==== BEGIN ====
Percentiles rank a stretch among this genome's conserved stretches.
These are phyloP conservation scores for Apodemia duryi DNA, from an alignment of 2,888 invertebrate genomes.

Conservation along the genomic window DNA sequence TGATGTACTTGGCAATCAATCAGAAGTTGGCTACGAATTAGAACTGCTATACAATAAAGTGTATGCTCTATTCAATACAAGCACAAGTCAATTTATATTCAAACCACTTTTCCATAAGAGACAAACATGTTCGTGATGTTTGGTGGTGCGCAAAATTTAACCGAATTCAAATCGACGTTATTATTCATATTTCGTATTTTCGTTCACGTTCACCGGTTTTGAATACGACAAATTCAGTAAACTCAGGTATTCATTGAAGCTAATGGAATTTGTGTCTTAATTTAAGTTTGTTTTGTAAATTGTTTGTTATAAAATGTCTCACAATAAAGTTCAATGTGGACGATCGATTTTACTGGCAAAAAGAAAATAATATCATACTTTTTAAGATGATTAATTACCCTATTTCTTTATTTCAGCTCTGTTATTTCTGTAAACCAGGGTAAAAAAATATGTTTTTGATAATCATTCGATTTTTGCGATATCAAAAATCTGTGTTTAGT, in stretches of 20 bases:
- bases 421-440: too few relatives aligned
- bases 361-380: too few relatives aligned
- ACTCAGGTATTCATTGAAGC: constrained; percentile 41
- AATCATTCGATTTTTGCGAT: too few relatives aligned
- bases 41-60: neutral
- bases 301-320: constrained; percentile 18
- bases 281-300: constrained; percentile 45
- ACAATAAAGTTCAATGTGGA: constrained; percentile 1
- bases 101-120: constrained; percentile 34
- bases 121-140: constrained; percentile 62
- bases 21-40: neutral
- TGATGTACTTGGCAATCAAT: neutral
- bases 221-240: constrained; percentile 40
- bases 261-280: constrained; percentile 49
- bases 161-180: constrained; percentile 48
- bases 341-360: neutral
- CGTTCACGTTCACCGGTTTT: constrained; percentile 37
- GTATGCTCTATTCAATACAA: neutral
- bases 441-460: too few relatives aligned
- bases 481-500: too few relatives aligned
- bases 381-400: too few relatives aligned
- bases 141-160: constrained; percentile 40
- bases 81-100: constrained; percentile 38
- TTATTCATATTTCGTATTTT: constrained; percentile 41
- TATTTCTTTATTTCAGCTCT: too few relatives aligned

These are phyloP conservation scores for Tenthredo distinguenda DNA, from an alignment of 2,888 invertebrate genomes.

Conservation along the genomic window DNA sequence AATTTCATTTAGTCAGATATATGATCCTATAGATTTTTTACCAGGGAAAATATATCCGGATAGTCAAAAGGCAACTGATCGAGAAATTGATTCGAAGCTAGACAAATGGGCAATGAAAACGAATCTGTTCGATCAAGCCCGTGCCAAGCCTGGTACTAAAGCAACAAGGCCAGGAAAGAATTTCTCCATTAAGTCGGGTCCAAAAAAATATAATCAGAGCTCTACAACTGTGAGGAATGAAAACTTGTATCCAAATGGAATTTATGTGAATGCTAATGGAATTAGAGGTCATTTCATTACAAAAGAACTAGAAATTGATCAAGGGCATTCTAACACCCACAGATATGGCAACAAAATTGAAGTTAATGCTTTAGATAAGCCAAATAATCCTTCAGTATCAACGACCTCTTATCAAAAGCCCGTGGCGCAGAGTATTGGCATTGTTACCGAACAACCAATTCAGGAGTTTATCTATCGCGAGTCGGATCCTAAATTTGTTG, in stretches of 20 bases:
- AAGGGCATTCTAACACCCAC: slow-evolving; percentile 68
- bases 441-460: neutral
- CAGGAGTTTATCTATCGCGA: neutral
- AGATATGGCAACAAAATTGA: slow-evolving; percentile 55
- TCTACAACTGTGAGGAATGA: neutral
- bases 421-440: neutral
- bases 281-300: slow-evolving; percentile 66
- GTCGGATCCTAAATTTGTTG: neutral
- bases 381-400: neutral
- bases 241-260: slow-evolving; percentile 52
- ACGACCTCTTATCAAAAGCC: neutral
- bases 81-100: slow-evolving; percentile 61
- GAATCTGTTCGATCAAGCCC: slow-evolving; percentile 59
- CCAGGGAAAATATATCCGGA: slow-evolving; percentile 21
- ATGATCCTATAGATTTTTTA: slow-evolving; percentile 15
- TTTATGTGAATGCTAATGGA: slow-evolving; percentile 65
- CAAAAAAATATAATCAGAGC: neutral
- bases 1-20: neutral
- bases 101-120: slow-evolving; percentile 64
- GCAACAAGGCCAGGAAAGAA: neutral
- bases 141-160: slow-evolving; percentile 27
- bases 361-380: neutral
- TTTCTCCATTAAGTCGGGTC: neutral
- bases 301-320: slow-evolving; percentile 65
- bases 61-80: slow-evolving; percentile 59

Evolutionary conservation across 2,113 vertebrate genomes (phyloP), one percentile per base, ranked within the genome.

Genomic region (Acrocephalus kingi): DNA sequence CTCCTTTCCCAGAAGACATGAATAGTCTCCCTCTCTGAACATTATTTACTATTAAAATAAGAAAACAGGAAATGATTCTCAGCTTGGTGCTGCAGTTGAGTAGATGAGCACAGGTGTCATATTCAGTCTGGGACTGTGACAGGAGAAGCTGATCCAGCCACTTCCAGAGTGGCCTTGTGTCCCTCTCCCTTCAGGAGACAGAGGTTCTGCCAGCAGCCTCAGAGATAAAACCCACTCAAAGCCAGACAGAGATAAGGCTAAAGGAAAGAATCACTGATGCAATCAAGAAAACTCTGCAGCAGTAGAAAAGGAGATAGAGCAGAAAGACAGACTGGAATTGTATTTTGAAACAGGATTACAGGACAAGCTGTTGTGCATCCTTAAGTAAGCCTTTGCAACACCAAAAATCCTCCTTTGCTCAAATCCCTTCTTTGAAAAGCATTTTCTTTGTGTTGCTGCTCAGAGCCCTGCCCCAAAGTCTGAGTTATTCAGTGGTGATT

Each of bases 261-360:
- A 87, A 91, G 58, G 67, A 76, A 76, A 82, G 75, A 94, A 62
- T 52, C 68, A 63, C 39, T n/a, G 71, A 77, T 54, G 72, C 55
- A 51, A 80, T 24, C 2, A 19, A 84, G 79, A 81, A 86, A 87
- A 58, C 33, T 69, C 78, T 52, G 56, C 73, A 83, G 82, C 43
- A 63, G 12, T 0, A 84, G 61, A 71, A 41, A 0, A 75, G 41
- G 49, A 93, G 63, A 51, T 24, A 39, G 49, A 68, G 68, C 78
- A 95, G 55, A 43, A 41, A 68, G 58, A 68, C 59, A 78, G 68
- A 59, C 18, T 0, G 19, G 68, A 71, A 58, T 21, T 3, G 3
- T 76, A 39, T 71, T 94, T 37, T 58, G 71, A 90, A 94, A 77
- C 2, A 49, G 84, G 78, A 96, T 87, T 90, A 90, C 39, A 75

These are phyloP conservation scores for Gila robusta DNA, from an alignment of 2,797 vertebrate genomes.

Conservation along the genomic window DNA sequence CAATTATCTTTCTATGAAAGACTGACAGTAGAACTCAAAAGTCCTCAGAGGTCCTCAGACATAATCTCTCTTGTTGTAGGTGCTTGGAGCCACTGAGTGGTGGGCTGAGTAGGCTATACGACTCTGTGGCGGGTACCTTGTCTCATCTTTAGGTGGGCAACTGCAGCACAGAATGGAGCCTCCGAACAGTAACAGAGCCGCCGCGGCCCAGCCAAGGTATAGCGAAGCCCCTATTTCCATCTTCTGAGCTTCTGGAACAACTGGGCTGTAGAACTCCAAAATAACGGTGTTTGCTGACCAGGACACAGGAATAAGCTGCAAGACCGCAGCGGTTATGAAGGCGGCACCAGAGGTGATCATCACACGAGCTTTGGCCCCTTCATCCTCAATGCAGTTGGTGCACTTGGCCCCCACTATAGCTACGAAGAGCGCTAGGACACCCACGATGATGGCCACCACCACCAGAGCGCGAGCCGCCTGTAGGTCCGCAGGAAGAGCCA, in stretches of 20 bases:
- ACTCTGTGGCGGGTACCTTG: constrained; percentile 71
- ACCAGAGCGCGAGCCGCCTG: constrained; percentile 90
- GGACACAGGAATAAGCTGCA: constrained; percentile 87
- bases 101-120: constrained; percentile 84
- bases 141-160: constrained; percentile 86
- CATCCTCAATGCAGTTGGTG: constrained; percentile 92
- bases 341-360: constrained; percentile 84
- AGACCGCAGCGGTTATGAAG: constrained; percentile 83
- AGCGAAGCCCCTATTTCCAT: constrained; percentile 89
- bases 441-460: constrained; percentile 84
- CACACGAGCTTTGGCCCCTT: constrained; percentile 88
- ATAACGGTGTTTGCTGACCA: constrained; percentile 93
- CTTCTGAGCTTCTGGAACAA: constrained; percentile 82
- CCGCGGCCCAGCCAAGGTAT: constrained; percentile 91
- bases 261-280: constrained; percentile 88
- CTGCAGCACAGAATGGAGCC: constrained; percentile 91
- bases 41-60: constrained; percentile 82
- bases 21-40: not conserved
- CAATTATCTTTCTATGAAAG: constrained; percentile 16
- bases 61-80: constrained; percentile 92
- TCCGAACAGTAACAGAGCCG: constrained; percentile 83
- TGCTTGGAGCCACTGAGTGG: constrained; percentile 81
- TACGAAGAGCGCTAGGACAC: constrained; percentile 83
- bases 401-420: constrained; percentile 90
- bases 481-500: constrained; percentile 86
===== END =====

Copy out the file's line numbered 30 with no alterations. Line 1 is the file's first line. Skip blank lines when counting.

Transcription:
Conservation along the genomic window DNA sequence AATTTCATTTAGTCAGATATATGATCCTATAGATTTTTTACCAGGGAAAATATATCCGGATAGTCAAAAGGCAACTGATCGAGAAATTGATTCGAAGCTAGACAAATGGGCAATGAAAACGAATCTGTTCGATCAAGCCCGTGCCAAGCCTGGTACTAAAGCAACAAGGCCAGGAAAGAATTTCTCCATTAAGTCGGGTCCAAAAAAATATAATCAGAGCTCTACAACTGTGAGGAATGAAAACTTGTATCCAAATGGAATTTATGTGAATGCTAATGGAATTAGAGGTCATTTCATTACAAAAGAACTAGAAATTGATCAAGGGCATTCTAACACCCACAGATATGGCAACAAAATTGAAGTTAATGCTTTAGATAAGCCAAATAATCCTTCAGTATCAACGACCTCTTATCAAAAGCCCGTGGCGCAGAGTATTGGCATTGTTACCGAACAACCAATTCAGGAGTTTATCTATCGCGAGTCGGATCCTAAATTTGTTG, in stretches of 20 bases: